Ocelot wonders if the man really thinks he can build a mercenary empire without standing on your shoulders. Unlikely.
Dingo is from the MSF, either loyal enough or stupid enough not to vanish to some uncharted island in the South Pacific, lucky enough not to be murdered by XOF, like most of the other survivors have been in the past few months. She's French Canadian - one exclamation of tabarnak upon having to kick the creaking door closed is enough to confirm that much - carries a spare shotgun, and makes eyes at Miller like a dopey little puppy.
Jackal is South African, Afrikaans - which Ocelot has always been partial to the sound of but never really mastered - and all. He has at least four handguns strapped to his body in various places, and his tactical sunglasses, from which he has not removed the strap, are as delightfully pretentious as Miller's aviators. Ocelot likes him already. A respectable new hire, fresh out of maximum security prison for armed robbery.
"Boss, I thought you said he was Russian," Dingo remarks, intelligently observing that he is not.
"Only on my father's side," Ocelot demurs, "My mother is as American as apple pie."
Apple pie isn't American, which he knows. And he knows that Miller knows. And with the slightest twitch of his lips Miller knows that he knows. (It goes without saying that he knows that Miller knows that he knows.)
But Miller isn't willing to burn their budding relationship to the ground and salt the ashes by confronting him, yet.
Clearly Ocelot has more work to do.
"You can change here," Miller offers generously; his tone makes it clear that Ocelot is his subordinate, suggests that he tolerates his presence out of loyalty to his old master. "You're welcome to use a real weapon, too."
By 'real' weapon, Miller must mean one of the bargain bucket FN FAL rifles they had lined up in their gun rack. Cast offs from the RAR. Not substandard by any means; rather bog standard: the McDonalds of of battle rifles, spread across the globe and just as flavourless. Unsuitable for a gourmet like Ocelot. "Thank you, Miller, but no. The Single Action Army is the greatest weapon ever made."
It's a statement so astoundingly asinine Miller apparently doesn't know what to make of it: the tactical advantages of a rifle notwithstanding, there is no way a double-action trigger isn't an improvement in every respect.
"No," Miller finally cuts through the bullshit. "No. Show me how you're going to lay suppressing fire with an antique showpiece."
"My pleasure," Ocelot spins one up into his grasp with an index finger, hits the hammer with his palm, and fires all six rounds in the space of a breath; follows that up with the second a beat later. All twelve across four targets, all at chest level.
He doesn't usually blow on his barrels, but he will this time. Why not. Spin the other and catch at the same time before holstering both.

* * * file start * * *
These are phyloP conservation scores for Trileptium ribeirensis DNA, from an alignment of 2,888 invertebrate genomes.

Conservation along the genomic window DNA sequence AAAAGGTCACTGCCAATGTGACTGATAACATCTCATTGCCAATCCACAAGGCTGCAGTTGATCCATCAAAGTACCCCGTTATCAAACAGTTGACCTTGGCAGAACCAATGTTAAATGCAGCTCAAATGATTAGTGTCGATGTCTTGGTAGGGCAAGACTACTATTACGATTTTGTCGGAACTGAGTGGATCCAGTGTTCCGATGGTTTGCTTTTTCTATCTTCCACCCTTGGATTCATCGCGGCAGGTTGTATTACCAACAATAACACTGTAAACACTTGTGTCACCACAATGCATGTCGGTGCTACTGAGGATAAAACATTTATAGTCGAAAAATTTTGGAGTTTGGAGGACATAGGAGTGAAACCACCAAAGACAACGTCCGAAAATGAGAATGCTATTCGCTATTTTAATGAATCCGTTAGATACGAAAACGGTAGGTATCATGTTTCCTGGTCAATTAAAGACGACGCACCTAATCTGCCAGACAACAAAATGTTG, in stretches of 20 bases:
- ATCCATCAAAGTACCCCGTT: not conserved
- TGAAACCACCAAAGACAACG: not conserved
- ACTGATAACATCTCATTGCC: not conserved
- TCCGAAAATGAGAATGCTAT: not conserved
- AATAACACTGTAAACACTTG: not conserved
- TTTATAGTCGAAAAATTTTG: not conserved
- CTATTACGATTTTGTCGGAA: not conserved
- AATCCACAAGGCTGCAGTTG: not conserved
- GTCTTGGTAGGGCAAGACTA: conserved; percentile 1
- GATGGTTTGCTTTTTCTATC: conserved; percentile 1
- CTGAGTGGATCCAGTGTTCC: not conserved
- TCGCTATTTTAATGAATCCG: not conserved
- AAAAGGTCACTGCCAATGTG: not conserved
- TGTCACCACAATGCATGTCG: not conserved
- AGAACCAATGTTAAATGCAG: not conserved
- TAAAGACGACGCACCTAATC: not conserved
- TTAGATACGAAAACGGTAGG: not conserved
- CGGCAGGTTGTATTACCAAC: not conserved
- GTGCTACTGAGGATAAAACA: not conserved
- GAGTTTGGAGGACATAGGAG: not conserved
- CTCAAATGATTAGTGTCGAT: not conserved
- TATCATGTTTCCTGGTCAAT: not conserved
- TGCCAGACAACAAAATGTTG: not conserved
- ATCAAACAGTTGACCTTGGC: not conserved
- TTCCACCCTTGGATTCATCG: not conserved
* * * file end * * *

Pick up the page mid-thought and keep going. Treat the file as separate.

"Not bad," coos Jackal. Pulls his own shiny new Mamba pistol from his thigh holster and uses a compressed surprise break to compensate for the lengthier action; all 15 rounds just above Ocelot's own.
Ocelot's eyes meet his, and--
"Okay, now you both need to reload, right?" Miller pours cold water over their burgeoning romance, "Yeah? That's what I thought," and dumps a plebeian FN FAL off on both of them.
"We leave in fifteen minutes."
Still all business.
This isn't going to be easy.
(He asks just enough questions to keep Miller from heading back to his office to put his belongings in order, though.)
The job is about as basic as can be: communist-backed revolutionaries of Rhodesia had been looking to overthrow their technically illegal minority government for some time now, in the form of the Zimbabwe African National Liberation Army. With the fall of - or, rather, the achievement of independence in neighbouring Mozambique, some, like their employer, saw the writing on the wall. They are to escort him, and his liquidated property, out of ZANLA-held territory safely.
Much to Ocelot's chagrin, hadn't even occurred to him why Miller might have called him up and asked him to come along on this routine contract, aside from: 1) an excuse to finally meet him in person (establish a relationship, exploit it for information), or 2) to get on Ocelot's good side (people react favourably to those who owe them debts, and unfavourably to whom they owe debts - seems counterintuitive, but it's true, look it up), or both.
No, Miller is all business, and all too keenly aware of a reality Ocelot often forgets. He's recruiting primarily from Africa these days, and with Ocelot in tow he has a four-man team with added value.
Good thing their client, a wealthy landholder named Augustus Reed, doesn't seem to know there's a little wasabi mixed with his mayonnaise.
"I love Americans," says Augustus when Ocelot admits to being out of town.